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Long-Term Atmospheric CO2 Enrichment Reduces Dark Respiration in Scots Pine
Jach, M.E. and Ceulemans, R.  2000.  Short- versus long-term effects of elevated CO2 on night-time respiration of needles of Scots pine (Pinus sylvestris L.).  Photosynthetica 38: 57-67.

What was done
Three-year old Scots pine (Pinus sylvestris L.) seedlings were rooted in the ground and grown in open-top chambers receiving atmospheric CO2 concentrations of 350 and 750 ppm for two years to determine the short- and long-term effects of elevated CO2 on dark respiration in this important timber species.  In addition, in order to make the experimental results more representative of the natural world, no nutrients or irrigation waters were applied to the soils during this investigation.

What was learned
After two years of differential atmospheric CO2 exposure, seedlings exposed to 750 ppm CO2 displayed significantly lower rates of dark respiration than control seedlings grown in ambient air.  When expressed on a needle mass basis, dark respiration in CO2-enriched seedlings was 27 and 33% lower in current-year and one-year-old needles, respectively.  The greater reductions observed in the older needles was thought to arise from the greater duration of elevated CO2 exposure experienced by those needles.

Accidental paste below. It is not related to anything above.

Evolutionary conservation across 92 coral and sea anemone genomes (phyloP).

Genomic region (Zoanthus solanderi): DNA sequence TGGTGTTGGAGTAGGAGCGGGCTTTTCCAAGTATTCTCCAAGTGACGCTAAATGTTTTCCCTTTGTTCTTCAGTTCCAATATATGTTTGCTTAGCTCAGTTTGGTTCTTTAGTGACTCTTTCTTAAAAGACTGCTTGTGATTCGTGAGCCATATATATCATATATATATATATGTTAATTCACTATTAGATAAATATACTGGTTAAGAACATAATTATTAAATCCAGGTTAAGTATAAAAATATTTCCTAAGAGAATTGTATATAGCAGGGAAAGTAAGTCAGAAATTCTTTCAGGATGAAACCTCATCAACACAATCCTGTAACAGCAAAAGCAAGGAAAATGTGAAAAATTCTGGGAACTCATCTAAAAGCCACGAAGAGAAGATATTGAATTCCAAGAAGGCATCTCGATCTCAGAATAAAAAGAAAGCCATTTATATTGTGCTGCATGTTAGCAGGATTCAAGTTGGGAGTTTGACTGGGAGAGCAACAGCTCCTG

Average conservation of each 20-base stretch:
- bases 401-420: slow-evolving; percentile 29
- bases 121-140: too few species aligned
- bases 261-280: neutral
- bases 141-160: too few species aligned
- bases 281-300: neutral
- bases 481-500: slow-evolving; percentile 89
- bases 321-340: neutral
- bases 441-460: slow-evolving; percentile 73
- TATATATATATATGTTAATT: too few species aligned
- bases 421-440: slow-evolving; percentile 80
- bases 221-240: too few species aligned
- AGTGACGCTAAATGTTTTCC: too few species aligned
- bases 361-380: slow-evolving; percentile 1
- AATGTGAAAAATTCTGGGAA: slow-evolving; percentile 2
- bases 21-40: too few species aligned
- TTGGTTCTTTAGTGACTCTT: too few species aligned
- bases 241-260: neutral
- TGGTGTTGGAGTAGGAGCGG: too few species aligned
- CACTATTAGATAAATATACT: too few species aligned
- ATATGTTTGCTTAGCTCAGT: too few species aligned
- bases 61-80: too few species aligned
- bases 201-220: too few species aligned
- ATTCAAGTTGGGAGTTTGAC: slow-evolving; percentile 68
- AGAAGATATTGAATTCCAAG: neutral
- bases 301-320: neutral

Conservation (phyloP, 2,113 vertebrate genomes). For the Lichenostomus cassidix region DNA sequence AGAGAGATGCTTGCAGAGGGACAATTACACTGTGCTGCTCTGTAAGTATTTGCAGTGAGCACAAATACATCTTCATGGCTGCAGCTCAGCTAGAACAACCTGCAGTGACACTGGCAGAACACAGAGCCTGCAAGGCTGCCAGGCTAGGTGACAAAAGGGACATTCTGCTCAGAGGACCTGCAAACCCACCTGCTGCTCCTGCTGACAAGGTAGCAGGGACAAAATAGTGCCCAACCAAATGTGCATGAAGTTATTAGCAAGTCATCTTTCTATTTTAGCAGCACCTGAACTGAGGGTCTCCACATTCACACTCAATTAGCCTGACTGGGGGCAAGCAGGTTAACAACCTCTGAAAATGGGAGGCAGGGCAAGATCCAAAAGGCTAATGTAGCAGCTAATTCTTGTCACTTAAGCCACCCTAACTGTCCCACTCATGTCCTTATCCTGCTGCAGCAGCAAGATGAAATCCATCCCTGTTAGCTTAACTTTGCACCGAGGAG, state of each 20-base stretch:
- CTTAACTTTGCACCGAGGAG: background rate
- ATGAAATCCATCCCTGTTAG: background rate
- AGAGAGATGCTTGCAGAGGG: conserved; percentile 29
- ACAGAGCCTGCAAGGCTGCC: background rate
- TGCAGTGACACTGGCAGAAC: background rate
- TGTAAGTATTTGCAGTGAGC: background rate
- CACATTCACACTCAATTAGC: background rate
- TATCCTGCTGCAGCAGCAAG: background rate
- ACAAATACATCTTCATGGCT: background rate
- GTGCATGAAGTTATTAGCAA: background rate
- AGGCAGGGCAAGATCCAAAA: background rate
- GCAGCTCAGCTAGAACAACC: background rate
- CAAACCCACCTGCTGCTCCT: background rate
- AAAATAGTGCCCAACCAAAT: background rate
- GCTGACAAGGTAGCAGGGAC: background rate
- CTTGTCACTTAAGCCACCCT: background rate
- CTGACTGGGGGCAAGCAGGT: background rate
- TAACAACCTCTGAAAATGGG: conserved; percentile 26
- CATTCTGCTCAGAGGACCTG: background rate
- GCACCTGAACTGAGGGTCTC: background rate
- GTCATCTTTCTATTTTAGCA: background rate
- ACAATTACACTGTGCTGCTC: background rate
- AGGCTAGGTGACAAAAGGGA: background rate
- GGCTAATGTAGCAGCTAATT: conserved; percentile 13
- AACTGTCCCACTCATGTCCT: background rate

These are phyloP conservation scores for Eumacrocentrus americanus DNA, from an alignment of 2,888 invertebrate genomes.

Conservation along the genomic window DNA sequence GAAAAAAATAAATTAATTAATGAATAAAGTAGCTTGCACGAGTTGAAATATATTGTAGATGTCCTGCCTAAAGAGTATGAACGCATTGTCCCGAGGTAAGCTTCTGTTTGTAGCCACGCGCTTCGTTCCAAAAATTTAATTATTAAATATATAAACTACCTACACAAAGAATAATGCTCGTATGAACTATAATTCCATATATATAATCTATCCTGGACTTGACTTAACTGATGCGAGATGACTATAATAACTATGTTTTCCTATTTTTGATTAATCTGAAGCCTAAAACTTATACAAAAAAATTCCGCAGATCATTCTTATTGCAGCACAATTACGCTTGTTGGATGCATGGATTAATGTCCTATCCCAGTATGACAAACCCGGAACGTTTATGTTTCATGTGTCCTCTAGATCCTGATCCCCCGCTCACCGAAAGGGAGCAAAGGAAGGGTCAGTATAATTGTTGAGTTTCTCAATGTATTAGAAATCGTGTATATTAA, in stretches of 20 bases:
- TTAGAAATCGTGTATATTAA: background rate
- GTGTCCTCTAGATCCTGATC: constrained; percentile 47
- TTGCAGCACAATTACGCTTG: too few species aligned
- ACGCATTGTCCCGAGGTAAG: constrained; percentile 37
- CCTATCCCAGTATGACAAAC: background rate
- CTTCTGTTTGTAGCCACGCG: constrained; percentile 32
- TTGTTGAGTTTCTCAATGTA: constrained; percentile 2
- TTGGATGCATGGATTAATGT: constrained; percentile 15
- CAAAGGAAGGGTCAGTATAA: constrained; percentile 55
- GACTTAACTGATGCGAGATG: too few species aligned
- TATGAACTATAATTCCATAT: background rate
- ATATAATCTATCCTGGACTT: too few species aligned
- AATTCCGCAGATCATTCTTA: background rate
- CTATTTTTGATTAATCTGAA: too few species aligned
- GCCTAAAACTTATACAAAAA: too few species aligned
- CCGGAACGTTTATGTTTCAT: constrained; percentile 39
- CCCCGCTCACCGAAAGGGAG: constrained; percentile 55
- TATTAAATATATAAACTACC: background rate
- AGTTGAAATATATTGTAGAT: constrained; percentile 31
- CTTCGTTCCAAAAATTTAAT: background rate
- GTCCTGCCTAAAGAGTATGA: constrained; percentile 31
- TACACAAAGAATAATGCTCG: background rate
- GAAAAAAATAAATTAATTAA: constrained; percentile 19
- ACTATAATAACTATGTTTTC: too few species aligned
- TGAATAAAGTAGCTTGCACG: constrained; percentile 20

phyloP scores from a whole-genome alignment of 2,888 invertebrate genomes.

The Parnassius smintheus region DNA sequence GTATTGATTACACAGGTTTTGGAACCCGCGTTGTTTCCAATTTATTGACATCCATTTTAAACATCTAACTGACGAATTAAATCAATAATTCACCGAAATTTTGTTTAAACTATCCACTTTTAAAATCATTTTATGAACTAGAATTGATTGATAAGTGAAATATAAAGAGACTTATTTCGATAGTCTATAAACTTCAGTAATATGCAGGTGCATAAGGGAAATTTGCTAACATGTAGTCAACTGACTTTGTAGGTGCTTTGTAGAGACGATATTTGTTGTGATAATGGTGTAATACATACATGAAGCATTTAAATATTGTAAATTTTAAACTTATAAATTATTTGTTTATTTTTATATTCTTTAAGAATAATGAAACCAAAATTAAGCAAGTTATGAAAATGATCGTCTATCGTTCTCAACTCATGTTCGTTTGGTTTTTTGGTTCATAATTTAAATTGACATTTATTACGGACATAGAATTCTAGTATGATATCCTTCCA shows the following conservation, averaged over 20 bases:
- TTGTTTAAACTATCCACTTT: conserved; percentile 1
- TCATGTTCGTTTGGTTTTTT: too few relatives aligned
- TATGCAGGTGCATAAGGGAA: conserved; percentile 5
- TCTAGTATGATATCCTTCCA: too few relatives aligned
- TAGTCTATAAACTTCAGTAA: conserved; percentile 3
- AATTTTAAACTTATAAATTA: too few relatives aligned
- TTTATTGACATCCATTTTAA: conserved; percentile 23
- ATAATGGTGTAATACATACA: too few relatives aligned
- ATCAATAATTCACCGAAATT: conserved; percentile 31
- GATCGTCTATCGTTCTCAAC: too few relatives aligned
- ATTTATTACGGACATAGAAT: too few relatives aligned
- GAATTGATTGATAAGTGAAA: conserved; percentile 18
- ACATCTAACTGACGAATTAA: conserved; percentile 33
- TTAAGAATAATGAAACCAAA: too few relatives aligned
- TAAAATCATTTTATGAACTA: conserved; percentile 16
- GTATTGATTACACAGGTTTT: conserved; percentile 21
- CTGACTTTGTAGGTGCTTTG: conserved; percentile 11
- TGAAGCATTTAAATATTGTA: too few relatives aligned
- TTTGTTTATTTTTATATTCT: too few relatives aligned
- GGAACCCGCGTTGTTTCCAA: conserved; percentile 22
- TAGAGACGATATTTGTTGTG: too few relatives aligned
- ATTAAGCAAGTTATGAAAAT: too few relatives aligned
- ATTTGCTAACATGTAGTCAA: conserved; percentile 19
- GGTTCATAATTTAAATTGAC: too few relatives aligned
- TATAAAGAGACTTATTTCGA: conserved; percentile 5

What it means
As the atmospheric CO2 concentration rises, it is likely that Scots pine seedlings will exhibit significant reductions in respiratory carbon losses.  Since respiration may consume half or more of the atmospheric CO2 fixed during photosynthesis, such reductions in dark respiration -- like those reported in this paper -- can significantly contribute to net carbon gains and ultimately lead to increases in biomass production.  Thus, Scots pine, and other tree species as well, will undoubtedly sequester greater amounts of atmospheric carbon as the CO2 content of the air continues to rise in the future.